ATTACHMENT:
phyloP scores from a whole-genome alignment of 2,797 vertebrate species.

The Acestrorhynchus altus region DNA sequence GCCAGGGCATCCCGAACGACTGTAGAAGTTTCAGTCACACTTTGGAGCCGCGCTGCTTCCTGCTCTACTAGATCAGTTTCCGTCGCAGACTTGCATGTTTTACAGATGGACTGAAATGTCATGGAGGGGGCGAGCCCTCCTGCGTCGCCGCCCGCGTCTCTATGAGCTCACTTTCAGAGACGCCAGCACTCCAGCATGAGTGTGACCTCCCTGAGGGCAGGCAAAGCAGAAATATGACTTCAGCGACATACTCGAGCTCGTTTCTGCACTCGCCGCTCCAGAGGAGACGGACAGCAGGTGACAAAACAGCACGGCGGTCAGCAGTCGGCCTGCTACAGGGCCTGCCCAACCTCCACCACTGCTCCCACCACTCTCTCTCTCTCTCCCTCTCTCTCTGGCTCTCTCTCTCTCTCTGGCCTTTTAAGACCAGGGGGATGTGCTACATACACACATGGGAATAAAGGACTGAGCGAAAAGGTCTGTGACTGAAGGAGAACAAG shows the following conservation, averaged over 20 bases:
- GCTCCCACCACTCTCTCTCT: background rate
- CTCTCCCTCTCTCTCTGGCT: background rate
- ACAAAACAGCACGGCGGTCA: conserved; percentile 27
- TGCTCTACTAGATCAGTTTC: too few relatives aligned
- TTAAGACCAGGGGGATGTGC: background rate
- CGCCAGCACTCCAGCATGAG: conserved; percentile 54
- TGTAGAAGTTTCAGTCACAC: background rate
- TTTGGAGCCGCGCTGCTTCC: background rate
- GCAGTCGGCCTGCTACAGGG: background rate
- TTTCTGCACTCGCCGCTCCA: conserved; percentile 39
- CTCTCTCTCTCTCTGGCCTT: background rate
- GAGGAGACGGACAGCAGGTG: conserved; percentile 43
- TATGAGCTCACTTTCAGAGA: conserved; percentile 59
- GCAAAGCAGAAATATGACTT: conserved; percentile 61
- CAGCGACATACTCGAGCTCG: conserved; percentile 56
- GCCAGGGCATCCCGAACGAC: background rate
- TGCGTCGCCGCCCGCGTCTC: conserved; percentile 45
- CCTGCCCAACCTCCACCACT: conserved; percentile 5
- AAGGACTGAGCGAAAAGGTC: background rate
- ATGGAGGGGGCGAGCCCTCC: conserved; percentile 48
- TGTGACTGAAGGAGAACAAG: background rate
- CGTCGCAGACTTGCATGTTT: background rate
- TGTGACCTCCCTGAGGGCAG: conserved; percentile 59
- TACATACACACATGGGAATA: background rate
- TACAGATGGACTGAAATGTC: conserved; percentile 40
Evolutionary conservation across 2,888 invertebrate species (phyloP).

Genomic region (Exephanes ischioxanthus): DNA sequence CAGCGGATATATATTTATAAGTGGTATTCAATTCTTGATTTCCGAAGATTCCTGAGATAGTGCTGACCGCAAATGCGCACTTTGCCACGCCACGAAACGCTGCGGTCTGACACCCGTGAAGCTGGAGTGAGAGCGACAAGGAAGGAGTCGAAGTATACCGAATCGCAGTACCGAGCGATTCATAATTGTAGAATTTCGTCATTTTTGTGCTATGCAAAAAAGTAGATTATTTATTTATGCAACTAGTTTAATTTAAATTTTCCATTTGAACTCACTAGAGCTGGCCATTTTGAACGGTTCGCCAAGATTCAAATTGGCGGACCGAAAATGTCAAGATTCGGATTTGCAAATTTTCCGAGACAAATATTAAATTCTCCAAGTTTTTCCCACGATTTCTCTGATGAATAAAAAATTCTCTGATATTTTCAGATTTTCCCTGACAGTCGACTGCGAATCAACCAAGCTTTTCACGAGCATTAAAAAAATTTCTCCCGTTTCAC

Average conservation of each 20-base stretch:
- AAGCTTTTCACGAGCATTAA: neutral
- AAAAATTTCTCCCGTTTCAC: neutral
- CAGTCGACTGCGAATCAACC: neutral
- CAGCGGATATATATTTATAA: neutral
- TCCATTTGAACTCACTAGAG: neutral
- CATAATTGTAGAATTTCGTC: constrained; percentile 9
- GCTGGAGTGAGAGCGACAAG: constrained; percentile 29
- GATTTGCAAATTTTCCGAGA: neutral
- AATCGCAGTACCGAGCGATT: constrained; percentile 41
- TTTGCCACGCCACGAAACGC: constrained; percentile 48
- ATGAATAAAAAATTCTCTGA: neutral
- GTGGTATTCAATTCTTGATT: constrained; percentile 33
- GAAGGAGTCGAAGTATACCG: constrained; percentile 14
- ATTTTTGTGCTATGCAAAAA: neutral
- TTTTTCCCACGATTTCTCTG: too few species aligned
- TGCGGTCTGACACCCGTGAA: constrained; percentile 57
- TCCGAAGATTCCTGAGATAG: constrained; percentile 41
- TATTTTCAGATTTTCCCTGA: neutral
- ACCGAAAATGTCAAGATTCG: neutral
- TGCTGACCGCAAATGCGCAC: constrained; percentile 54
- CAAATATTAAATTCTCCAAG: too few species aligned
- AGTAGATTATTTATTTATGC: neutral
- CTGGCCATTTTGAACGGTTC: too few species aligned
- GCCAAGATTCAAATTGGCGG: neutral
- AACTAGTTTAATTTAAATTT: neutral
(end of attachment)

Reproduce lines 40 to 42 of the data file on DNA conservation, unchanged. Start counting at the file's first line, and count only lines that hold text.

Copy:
- TTTGCCACGCCACGAAACGC: constrained; percentile 48
- ATGAATAAAAAATTCTCTGA: neutral
- GTGGTATTCAATTCTTGATT: constrained; percentile 33